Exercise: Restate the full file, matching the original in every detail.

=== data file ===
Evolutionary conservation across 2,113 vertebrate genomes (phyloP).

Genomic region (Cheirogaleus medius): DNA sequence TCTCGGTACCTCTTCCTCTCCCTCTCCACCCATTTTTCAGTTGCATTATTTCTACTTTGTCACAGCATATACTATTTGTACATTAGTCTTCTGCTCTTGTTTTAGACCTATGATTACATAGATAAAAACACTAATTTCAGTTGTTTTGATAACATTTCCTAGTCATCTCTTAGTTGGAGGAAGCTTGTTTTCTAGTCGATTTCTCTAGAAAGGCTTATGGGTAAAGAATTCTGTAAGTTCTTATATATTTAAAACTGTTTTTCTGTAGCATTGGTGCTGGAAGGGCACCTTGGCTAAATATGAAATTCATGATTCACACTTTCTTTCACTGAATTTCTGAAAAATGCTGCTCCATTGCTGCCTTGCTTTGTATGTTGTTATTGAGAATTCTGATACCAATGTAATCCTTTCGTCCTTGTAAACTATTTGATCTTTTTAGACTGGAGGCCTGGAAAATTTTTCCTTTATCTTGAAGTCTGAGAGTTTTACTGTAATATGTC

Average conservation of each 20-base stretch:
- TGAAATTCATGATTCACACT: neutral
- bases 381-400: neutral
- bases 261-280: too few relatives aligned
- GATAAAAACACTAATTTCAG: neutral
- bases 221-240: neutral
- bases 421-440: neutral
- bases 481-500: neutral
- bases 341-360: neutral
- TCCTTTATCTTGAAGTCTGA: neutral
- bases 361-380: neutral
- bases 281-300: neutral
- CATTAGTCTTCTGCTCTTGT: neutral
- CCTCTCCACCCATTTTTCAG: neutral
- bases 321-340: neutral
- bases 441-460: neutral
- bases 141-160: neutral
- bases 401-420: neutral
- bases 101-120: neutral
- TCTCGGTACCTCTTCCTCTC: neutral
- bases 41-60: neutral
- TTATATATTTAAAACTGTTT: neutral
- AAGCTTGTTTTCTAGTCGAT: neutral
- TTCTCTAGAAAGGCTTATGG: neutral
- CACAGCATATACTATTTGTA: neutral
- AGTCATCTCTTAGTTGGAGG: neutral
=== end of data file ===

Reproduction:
Evolutionary conservation across 2,113 vertebrate genomes (phyloP).

Genomic region (Cheirogaleus medius): DNA sequence TCTCGGTACCTCTTCCTCTCCCTCTCCACCCATTTTTCAGTTGCATTATTTCTACTTTGTCACAGCATATACTATTTGTACATTAGTCTTCTGCTCTTGTTTTAGACCTATGATTACATAGATAAAAACACTAATTTCAGTTGTTTTGATAACATTTCCTAGTCATCTCTTAGTTGGAGGAAGCTTGTTTTCTAGTCGATTTCTCTAGAAAGGCTTATGGGTAAAGAATTCTGTAAGTTCTTATATATTTAAAACTGTTTTTCTGTAGCATTGGTGCTGGAAGGGCACCTTGGCTAAATATGAAATTCATGATTCACACTTTCTTTCACTGAATTTCTGAAAAATGCTGCTCCATTGCTGCCTTGCTTTGTATGTTGTTATTGAGAATTCTGATACCAATGTAATCCTTTCGTCCTTGTAAACTATTTGATCTTTTTAGACTGGAGGCCTGGAAAATTTTTCCTTTATCTTGAAGTCTGAGAGTTTTACTGTAATATGTC

Average conservation of each 20-base stretch:
- TGAAATTCATGATTCACACT: neutral
- bases 381-400: neutral
- bases 261-280: too few relatives aligned
- GATAAAAACACTAATTTCAG: neutral
- bases 221-240: neutral
- bases 421-440: neutral
- bases 481-500: neutral
- bases 341-360: neutral
- TCCTTTATCTTGAAGTCTGA: neutral
- bases 361-380: neutral
- bases 281-300: neutral
- CATTAGTCTTCTGCTCTTGT: neutral
- CCTCTCCACCCATTTTTCAG: neutral
- bases 321-340: neutral
- bases 441-460: neutral
- bases 141-160: neutral
- bases 401-420: neutral
- bases 101-120: neutral
- TCTCGGTACCTCTTCCTCTC: neutral
- bases 41-60: neutral
- TTATATATTTAAAACTGTTT: neutral
- AAGCTTGTTTTCTAGTCGAT: neutral
- TTCTCTAGAAAGGCTTATGG: neutral
- CACAGCATATACTATTTGTA: neutral
- AGTCATCTCTTAGTTGGAGG: neutral